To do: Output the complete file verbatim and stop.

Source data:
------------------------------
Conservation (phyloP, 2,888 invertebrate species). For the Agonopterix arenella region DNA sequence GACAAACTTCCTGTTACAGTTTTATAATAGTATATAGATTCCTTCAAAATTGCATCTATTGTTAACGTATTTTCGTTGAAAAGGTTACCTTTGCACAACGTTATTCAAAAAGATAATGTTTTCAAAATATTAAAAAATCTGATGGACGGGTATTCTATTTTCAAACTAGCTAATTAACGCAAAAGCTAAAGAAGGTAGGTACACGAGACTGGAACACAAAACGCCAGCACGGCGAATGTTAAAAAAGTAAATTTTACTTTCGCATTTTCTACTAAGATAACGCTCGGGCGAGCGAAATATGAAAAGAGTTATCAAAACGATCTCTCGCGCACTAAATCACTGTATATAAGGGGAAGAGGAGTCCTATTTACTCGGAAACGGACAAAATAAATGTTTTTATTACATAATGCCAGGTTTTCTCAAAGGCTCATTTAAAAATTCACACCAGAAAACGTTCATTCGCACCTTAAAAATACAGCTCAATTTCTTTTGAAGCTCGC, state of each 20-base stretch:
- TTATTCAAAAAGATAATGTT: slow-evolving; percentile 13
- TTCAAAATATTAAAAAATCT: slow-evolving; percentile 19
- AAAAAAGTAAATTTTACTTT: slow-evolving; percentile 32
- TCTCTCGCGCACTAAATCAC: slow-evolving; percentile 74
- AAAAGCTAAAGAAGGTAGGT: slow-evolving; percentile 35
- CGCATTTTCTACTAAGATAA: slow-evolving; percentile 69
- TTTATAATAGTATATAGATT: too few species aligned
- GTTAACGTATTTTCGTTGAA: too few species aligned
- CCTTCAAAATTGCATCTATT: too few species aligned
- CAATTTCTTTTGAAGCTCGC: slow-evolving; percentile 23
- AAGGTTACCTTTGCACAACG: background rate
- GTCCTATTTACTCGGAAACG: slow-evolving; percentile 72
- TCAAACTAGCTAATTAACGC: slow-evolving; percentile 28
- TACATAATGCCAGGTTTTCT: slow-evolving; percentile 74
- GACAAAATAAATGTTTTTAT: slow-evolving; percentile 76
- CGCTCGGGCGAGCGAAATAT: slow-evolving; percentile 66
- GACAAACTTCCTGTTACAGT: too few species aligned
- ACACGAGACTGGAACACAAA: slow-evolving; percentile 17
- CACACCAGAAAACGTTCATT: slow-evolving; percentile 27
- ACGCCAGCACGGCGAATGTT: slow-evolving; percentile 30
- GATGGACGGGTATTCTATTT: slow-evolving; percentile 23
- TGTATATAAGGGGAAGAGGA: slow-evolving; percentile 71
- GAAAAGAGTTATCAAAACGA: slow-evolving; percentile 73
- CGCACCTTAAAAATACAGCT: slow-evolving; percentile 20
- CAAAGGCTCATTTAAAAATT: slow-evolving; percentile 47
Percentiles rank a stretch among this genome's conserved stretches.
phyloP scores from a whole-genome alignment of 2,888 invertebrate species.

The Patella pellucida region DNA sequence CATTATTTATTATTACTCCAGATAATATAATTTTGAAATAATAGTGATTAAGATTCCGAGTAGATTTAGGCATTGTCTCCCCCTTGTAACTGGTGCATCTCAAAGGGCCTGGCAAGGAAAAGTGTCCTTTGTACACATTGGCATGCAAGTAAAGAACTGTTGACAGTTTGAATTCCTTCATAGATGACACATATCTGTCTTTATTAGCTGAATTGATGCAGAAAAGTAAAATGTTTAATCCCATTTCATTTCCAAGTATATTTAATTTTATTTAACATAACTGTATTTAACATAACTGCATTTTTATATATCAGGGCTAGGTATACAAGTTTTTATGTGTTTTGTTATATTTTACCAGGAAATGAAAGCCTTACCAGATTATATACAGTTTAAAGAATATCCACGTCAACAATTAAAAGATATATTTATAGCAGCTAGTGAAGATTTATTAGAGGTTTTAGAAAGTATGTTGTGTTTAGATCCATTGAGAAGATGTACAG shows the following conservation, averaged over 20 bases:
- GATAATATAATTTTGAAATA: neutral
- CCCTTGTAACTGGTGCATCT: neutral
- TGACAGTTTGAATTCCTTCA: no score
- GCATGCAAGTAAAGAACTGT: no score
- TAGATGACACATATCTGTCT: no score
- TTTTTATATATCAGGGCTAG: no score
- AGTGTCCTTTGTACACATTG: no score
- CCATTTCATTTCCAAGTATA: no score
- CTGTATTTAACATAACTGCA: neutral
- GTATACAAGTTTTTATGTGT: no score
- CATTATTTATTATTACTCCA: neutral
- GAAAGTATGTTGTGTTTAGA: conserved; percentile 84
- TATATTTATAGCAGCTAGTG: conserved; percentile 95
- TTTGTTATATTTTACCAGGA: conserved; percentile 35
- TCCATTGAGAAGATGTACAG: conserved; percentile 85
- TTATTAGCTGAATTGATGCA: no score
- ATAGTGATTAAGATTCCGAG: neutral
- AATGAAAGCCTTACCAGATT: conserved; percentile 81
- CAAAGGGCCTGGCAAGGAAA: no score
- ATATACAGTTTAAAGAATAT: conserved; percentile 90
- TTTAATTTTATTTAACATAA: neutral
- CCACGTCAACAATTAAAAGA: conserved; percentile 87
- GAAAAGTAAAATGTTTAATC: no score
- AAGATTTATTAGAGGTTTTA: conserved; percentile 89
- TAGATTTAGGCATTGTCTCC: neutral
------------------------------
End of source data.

Conservation (phyloP, 2,888 invertebrate species). For the Agonopterix arenella region DNA sequence GACAAACTTCCTGTTACAGTTTTATAATAGTATATAGATTCCTTCAAAATTGCATCTATTGTTAACGTATTTTCGTTGAAAAGGTTACCTTTGCACAACGTTATTCAAAAAGATAATGTTTTCAAAATATTAAAAAATCTGATGGACGGGTATTCTATTTTCAAACTAGCTAATTAACGCAAAAGCTAAAGAAGGTAGGTACACGAGACTGGAACACAAAACGCCAGCACGGCGAATGTTAAAAAAGTAAATTTTACTTTCGCATTTTCTACTAAGATAACGCTCGGGCGAGCGAAATATGAAAAGAGTTATCAAAACGATCTCTCGCGCACTAAATCACTGTATATAAGGGGAAGAGGAGTCCTATTTACTCGGAAACGGACAAAATAAATGTTTTTATTACATAATGCCAGGTTTTCTCAAAGGCTCATTTAAAAATTCACACCAGAAAACGTTCATTCGCACCTTAAAAATACAGCTCAATTTCTTTTGAAGCTCGC, state of each 20-base stretch:
- TTATTCAAAAAGATAATGTT: slow-evolving; percentile 13
- TTCAAAATATTAAAAAATCT: slow-evolving; percentile 19
- AAAAAAGTAAATTTTACTTT: slow-evolving; percentile 32
- TCTCTCGCGCACTAAATCAC: slow-evolving; percentile 74
- AAAAGCTAAAGAAGGTAGGT: slow-evolving; percentile 35
- CGCATTTTCTACTAAGATAA: slow-evolving; percentile 69
- TTTATAATAGTATATAGATT: too few species aligned
- GTTAACGTATTTTCGTTGAA: too few species aligned
- CCTTCAAAATTGCATCTATT: too few species aligned
- CAATTTCTTTTGAAGCTCGC: slow-evolving; percentile 23
- AAGGTTACCTTTGCACAACG: background rate
- GTCCTATTTACTCGGAAACG: slow-evolving; percentile 72
- TCAAACTAGCTAATTAACGC: slow-evolving; percentile 28
- TACATAATGCCAGGTTTTCT: slow-evolving; percentile 74
- GACAAAATAAATGTTTTTAT: slow-evolving; percentile 76
- CGCTCGGGCGAGCGAAATAT: slow-evolving; percentile 66
- GACAAACTTCCTGTTACAGT: too few species aligned
- ACACGAGACTGGAACACAAA: slow-evolving; percentile 17
- CACACCAGAAAACGTTCATT: slow-evolving; percentile 27
- ACGCCAGCACGGCGAATGTT: slow-evolving; percentile 30
- GATGGACGGGTATTCTATTT: slow-evolving; percentile 23
- TGTATATAAGGGGAAGAGGA: slow-evolving; percentile 71
- GAAAAGAGTTATCAAAACGA: slow-evolving; percentile 73
- CGCACCTTAAAAATACAGCT: slow-evolving; percentile 20
- CAAAGGCTCATTTAAAAATT: slow-evolving; percentile 47
Percentiles rank a stretch among this genome's conserved stretches.
phyloP scores from a whole-genome alignment of 2,888 invertebrate species.

The Patella pellucida region DNA sequence CATTATTTATTATTACTCCAGATAATATAATTTTGAAATAATAGTGATTAAGATTCCGAGTAGATTTAGGCATTGTCTCCCCCTTGTAACTGGTGCATCTCAAAGGGCCTGGCAAGGAAAAGTGTCCTTTGTACACATTGGCATGCAAGTAAAGAACTGTTGACAGTTTGAATTCCTTCATAGATGACACATATCTGTCTTTATTAGCTGAATTGATGCAGAAAAGTAAAATGTTTAATCCCATTTCATTTCCAAGTATATTTAATTTTATTTAACATAACTGTATTTAACATAACTGCATTTTTATATATCAGGGCTAGGTATACAAGTTTTTATGTGTTTTGTTATATTTTACCAGGAAATGAAAGCCTTACCAGATTATATACAGTTTAAAGAATATCCACGTCAACAATTAAAAGATATATTTATAGCAGCTAGTGAAGATTTATTAGAGGTTTTAGAAAGTATGTTGTGTTTAGATCCATTGAGAAGATGTACAG shows the following conservation, averaged over 20 bases:
- GATAATATAATTTTGAAATA: neutral
- CCCTTGTAACTGGTGCATCT: neutral
- TGACAGTTTGAATTCCTTCA: no score
- GCATGCAAGTAAAGAACTGT: no score
- TAGATGACACATATCTGTCT: no score
- TTTTTATATATCAGGGCTAG: no score
- AGTGTCCTTTGTACACATTG: no score
- CCATTTCATTTCCAAGTATA: no score
- CTGTATTTAACATAACTGCA: neutral
- GTATACAAGTTTTTATGTGT: no score
- CATTATTTATTATTACTCCA: neutral
- GAAAGTATGTTGTGTTTAGA: conserved; percentile 84
- TATATTTATAGCAGCTAGTG: conserved; percentile 95
- TTTGTTATATTTTACCAGGA: conserved; percentile 35
- TCCATTGAGAAGATGTACAG: conserved; percentile 85
- TTATTAGCTGAATTGATGCA: no score
- ATAGTGATTAAGATTCCGAG: neutral
- AATGAAAGCCTTACCAGATT: conserved; percentile 81
- CAAAGGGCCTGGCAAGGAAA: no score
- ATATACAGTTTAAAGAATAT: conserved; percentile 90
- TTTAATTTTATTTAACATAA: neutral
- CCACGTCAACAATTAAAAGA: conserved; percentile 87
- GAAAAGTAAAATGTTTAATC: no score
- AAGATTTATTAGAGGTTTTA: conserved; percentile 89
- TAGATTTAGGCATTGTCTCC: neutral